The last important AR heading is entitled “Applicable Penalties.” There are at least 12 different penalties available to the EDD auditor. In this section the auditor will identify each penalty assessed and will explain why it was assessed. For example, one of the most popular penalties is set forth in CUIC § 1127 – The negligent penalty. This is a 10% penalty and is very popular with the EDD auditor.
The EDD Contractor Whipsaw
Contractors rarely get a break from the EDD. A licensed general contractor may only treat a licensed subcontractor as an independent contractor. Therefore, if the subcontractor does not have a license, that subcontractor is automatically deemed to be an employee of the general licensed contractor. There is virtually nothing the general contractor can say or do that will change the mindset of the EDD auditor (for more information see CUIC § 621.5).
These are difficult cases to win and there is great risk to the contractor in taking the matter before a judge. But what about an unlicensed contractor?
Not all contractors need to be licensed in California. What if an unlicensed contractor hires an unlicensed subcontractor? CUIC § 621.5 does not apply to a licensed subcontractor. There is no automatic presumption that the sub is an employee. Therefore, may the contractor treat his unlicensed sub as an independent contractor? NO! This does not seem to matter to the EDD auditor. The EDD will conclude that the unlicensed sub is still an employee pursuant to CUIC § 621(b) and 13004. These are the so called “Common Law” tests.
The contractor, licensed or unlicensed, just can’t win. Like I said at the beginning of this article, “Heads I Win – Tails You Lose”.
In Part 2, we will examine ways in which a contractor can do “Damage Control” when audited by the EDD.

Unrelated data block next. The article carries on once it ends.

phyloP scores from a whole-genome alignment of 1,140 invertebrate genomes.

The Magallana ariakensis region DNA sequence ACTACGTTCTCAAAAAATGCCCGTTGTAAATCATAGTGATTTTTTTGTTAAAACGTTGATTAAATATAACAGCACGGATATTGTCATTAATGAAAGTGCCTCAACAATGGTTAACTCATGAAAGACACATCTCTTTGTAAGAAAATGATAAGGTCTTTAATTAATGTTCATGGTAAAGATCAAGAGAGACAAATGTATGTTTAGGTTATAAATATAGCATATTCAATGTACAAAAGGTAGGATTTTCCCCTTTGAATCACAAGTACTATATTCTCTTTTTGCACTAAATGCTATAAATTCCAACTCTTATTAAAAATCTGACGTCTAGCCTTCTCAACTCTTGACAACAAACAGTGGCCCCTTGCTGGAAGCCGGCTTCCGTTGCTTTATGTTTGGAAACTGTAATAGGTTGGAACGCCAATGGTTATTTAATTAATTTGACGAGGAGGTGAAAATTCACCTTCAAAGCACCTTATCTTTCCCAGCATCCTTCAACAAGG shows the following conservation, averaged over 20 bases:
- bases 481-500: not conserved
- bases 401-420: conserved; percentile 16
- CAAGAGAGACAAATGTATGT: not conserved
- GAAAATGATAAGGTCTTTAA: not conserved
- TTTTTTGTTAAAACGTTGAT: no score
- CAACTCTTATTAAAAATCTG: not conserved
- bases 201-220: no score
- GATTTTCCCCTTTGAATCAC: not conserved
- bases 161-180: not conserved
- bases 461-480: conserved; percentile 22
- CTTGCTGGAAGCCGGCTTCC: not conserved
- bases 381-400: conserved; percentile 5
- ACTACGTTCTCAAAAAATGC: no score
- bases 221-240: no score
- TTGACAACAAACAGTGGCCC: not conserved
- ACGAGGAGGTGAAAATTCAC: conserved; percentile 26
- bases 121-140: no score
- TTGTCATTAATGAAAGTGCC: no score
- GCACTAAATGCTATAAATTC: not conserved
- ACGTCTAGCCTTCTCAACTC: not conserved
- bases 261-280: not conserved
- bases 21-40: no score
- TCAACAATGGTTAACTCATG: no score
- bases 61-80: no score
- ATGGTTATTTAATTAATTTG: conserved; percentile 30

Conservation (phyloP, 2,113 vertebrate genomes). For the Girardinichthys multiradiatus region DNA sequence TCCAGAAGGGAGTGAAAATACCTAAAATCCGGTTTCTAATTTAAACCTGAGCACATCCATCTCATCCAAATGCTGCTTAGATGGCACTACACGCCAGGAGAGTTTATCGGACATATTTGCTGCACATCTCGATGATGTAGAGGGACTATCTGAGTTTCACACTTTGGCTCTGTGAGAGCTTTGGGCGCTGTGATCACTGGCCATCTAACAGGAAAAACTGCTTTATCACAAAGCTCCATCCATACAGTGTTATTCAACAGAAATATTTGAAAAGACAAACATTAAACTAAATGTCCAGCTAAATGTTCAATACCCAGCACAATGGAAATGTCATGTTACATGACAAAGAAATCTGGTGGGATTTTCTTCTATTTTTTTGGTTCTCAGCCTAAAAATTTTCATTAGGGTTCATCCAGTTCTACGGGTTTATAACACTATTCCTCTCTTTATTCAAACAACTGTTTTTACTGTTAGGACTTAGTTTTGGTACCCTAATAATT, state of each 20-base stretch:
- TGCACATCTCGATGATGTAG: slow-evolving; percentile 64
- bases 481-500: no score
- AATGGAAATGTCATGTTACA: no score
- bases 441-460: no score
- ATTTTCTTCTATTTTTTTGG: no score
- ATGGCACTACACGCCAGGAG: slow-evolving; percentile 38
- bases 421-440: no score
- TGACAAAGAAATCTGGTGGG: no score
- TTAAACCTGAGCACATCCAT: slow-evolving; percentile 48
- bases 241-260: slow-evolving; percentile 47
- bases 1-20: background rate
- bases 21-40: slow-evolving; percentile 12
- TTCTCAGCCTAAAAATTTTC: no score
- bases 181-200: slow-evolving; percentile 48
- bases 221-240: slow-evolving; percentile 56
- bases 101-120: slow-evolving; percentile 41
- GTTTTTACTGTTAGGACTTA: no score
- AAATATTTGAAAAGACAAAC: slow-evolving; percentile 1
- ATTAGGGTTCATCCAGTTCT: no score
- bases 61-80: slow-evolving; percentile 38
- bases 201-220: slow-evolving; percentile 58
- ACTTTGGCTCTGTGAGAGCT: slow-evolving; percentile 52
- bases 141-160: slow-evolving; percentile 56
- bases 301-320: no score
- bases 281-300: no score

Robert Schriebman has a successful practice in the Rolling Hills Estates area of Los Angeles County serving clients throughout California and the United States. He has successfully dedicated more than 40 years to helping individual taxpayers, business owners, CPAs, Enrolled Agents, and tax attorneys navigate the complicated tax systems of the federal and state governments.
Robert Schriebman has written the only 2 books ever published dealing with how California Employment Development Department (EDD) operates. See “California Tax Collection Practice and Procedures” and “California Taxation Practice and Procedure”, both published by Commerce Clearing House.
Robert Schriebman has written over 20 books including the major manual used nationally by practitioners and the IRS, “IRS Tax Collection Procedures – A Manual for Practitioners” published by Commerce Clearing House.
Robert Schriebman has written over 20 books including the major manual used nationally by practitioners and the IRS, “IRS Tax Collection Procedures – A Manual for Practitioners” published by Commerce Clearing House in addition to the only 2 books ever published dealing with how California Employment Development Department (EDD) operates. See “California Tax Collection Practice and Procedures” and “California Taxation Practice and Procedure”, both published by Commerce Clearing House.